Sunday, December 10, 2017

The Disaster Artist

Movie Name: The Disaster Artist
Year of Release: 2017
Director: James Franco
Stars: James Franco, Dave Franco, Seth Rogen, Alison Brie, Ari Graynor, Jacki Weaver, Paul Scheer, Zac Efron, Josh Hutcherson, June Diane Raphael, Megan Mullally, Jason Mantzoukas, Andrew Santino, Nathan Fielder, Joe Mande, Melanie Griffith
Genre: Comedy, Drama
Score out of ten (whole numbers only): 7
View Trailer

Prolific actor, screenwriter and director James Franco is back, following his long interminable list of projects that keeps him busy. This time around, he's focusing his attention on the making of one of the cult films that has been around since 2003, "The Room". The film introduces us to young actor Greg, who is taking acting classes in San Francisco, without much success. In one of the acting workshops, he meets the enigmatic and intense Tommy. Tommy and Greg become fast friends, even if most of what Tommy states about his origins, age and activities, seem completely fabricated and fictitious. Both friends decide to move to Los Angeles, and try for their acting ambitions, since Tommy already has an apartment in the city. Greg manages to get an agent, but both his and Tommy's auditions lead them nowhere. With unemployment as their reality, Tommy decides upon himself to write a script, which he calls "The Room". With his apparently bottomless cash funds, Tommy decides to direct the film, which is originally scheduled to shoot for 40 days, but that is met with quite a few challenges, most of which related to his inexperience.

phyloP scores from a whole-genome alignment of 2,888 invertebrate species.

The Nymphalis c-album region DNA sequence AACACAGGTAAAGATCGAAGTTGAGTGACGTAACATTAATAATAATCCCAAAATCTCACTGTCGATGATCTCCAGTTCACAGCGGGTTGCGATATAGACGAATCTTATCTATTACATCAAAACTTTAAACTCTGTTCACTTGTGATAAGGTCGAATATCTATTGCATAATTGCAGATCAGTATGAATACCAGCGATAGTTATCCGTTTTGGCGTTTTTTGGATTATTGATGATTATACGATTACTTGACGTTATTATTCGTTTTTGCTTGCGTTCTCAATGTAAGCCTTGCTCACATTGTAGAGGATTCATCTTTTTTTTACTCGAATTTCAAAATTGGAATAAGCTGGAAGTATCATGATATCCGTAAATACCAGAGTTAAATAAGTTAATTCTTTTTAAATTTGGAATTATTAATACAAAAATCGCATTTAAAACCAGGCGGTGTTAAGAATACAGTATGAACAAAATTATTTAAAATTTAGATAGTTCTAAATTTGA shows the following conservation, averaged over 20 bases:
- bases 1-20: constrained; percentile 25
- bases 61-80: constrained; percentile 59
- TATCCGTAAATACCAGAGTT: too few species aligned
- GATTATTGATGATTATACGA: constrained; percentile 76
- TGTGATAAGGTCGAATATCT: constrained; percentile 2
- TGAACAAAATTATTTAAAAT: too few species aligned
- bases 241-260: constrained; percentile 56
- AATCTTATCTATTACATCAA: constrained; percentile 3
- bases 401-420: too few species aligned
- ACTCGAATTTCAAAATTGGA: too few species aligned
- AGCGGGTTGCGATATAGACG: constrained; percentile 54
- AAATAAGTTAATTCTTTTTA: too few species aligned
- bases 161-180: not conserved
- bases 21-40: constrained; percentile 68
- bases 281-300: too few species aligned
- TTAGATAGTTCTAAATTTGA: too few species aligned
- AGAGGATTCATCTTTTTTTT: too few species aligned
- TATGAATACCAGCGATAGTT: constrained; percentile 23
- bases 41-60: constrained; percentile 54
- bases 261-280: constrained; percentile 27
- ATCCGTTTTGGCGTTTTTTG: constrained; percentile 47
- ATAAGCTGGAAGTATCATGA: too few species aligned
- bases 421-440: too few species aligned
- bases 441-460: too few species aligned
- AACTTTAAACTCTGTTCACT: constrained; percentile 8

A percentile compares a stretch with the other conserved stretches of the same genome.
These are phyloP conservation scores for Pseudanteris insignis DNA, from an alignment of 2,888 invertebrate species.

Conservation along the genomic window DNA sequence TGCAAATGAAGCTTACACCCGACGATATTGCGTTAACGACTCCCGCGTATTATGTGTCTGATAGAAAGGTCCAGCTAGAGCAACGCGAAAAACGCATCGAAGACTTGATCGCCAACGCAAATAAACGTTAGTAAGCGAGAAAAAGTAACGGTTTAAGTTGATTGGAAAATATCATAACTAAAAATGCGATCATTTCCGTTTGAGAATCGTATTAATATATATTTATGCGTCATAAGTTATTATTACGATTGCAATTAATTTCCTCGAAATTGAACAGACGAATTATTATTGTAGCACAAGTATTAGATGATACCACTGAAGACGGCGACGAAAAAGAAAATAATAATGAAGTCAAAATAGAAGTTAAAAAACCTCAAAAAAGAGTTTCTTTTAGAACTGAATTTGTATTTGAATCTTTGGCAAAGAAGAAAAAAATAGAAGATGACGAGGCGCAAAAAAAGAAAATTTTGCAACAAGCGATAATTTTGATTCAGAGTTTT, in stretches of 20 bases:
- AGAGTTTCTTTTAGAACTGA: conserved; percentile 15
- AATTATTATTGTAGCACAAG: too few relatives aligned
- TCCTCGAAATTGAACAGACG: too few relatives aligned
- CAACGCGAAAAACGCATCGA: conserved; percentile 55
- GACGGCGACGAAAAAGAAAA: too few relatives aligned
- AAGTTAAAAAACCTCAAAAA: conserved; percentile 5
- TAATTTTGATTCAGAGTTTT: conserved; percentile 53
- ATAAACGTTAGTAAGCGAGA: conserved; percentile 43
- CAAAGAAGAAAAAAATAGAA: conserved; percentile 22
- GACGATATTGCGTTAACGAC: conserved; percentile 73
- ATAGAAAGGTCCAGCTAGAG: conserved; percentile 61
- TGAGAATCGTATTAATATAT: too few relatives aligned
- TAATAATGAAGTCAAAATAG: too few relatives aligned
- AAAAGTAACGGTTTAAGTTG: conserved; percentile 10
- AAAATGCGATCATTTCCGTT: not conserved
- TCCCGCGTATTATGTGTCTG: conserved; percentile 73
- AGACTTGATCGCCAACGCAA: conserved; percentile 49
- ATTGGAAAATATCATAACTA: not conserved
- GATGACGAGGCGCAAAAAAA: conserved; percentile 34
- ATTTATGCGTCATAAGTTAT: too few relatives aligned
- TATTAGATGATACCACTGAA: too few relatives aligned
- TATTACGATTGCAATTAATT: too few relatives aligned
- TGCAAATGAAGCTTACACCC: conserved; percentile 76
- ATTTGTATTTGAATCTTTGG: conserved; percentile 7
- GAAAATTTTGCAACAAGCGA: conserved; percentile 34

"The Disaster Artist" is a film that, much like Tim Burton's "Ed Wood", makes the central hero, someone who feverishly pursues their dreams and ambitions, even if they don't really know what they're doing. What makes "Ed Wood" so perfect, is that the film is an ode to film makers of the past, people who wanted to tell stories and immerse the audiences in the world they were creating. "The Disaster Artist" however focuses more on the eccentricities of someone who wants to act, and be on the screen, almost as a personal statement against the world that has always pushed him down. The film ends up being so funny and ironic, for the simple reason that Tommy is relentless and simultaneously clueless about making films, and above all, about himself and how he comes across to others (both on and offscreen). It's a film with lots of winks and nods to the film making business and process, and that in itself is the most successful part of this film. All the cast is uniformly good, but James Franco manages to create a character that is funny, over the top and a close ringer to the original Tommy. A fun film worth watching.